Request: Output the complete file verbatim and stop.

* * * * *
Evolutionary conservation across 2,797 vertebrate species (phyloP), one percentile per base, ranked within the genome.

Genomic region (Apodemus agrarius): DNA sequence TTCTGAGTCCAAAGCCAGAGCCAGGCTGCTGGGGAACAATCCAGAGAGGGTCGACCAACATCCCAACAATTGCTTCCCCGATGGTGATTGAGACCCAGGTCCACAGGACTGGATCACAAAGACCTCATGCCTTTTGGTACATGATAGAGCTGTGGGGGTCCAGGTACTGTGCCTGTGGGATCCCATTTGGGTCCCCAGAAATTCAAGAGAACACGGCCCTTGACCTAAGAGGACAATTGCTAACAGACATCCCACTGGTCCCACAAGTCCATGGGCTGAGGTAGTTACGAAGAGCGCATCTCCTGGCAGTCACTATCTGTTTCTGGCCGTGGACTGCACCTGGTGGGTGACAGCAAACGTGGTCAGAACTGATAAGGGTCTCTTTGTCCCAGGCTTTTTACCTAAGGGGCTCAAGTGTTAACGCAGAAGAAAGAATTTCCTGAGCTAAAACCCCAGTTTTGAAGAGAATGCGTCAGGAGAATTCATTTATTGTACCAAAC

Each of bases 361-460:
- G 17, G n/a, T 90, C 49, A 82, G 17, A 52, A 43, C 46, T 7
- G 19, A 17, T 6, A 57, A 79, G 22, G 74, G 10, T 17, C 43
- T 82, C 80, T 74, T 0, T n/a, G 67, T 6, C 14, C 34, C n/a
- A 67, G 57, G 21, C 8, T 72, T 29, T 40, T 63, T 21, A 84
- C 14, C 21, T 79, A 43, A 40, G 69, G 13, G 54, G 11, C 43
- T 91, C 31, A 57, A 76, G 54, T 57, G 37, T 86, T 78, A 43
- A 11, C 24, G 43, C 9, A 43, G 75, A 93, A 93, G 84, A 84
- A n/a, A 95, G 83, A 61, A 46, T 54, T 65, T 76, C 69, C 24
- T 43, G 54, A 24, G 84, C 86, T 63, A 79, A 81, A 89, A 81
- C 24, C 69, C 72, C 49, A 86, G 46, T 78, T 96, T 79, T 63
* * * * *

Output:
Evolutionary conservation across 2,797 vertebrate species (phyloP), one percentile per base, ranked within the genome.

Genomic region (Apodemus agrarius): DNA sequence TTCTGAGTCCAAAGCCAGAGCCAGGCTGCTGGGGAACAATCCAGAGAGGGTCGACCAACATCCCAACAATTGCTTCCCCGATGGTGATTGAGACCCAGGTCCACAGGACTGGATCACAAAGACCTCATGCCTTTTGGTACATGATAGAGCTGTGGGGGTCCAGGTACTGTGCCTGTGGGATCCCATTTGGGTCCCCAGAAATTCAAGAGAACACGGCCCTTGACCTAAGAGGACAATTGCTAACAGACATCCCACTGGTCCCACAAGTCCATGGGCTGAGGTAGTTACGAAGAGCGCATCTCCTGGCAGTCACTATCTGTTTCTGGCCGTGGACTGCACCTGGTGGGTGACAGCAAACGTGGTCAGAACTGATAAGGGTCTCTTTGTCCCAGGCTTTTTACCTAAGGGGCTCAAGTGTTAACGCAGAAGAAAGAATTTCCTGAGCTAAAACCCCAGTTTTGAAGAGAATGCGTCAGGAGAATTCATTTATTGTACCAAAC

Each of bases 361-460:
- G 17, G n/a, T 90, C 49, A 82, G 17, A 52, A 43, C 46, T 7
- G 19, A 17, T 6, A 57, A 79, G 22, G 74, G 10, T 17, C 43
- T 82, C 80, T 74, T 0, T n/a, G 67, T 6, C 14, C 34, C n/a
- A 67, G 57, G 21, C 8, T 72, T 29, T 40, T 63, T 21, A 84
- C 14, C 21, T 79, A 43, A 40, G 69, G 13, G 54, G 11, C 43
- T 91, C 31, A 57, A 76, G 54, T 57, G 37, T 86, T 78, A 43
- A 11, C 24, G 43, C 9, A 43, G 75, A 93, A 93, G 84, A 84
- A n/a, A 95, G 83, A 61, A 46, T 54, T 65, T 76, C 69, C 24
- T 43, G 54, A 24, G 84, C 86, T 63, A 79, A 81, A 89, A 81
- C 24, C 69, C 72, C 49, A 86, G 46, T 78, T 96, T 79, T 63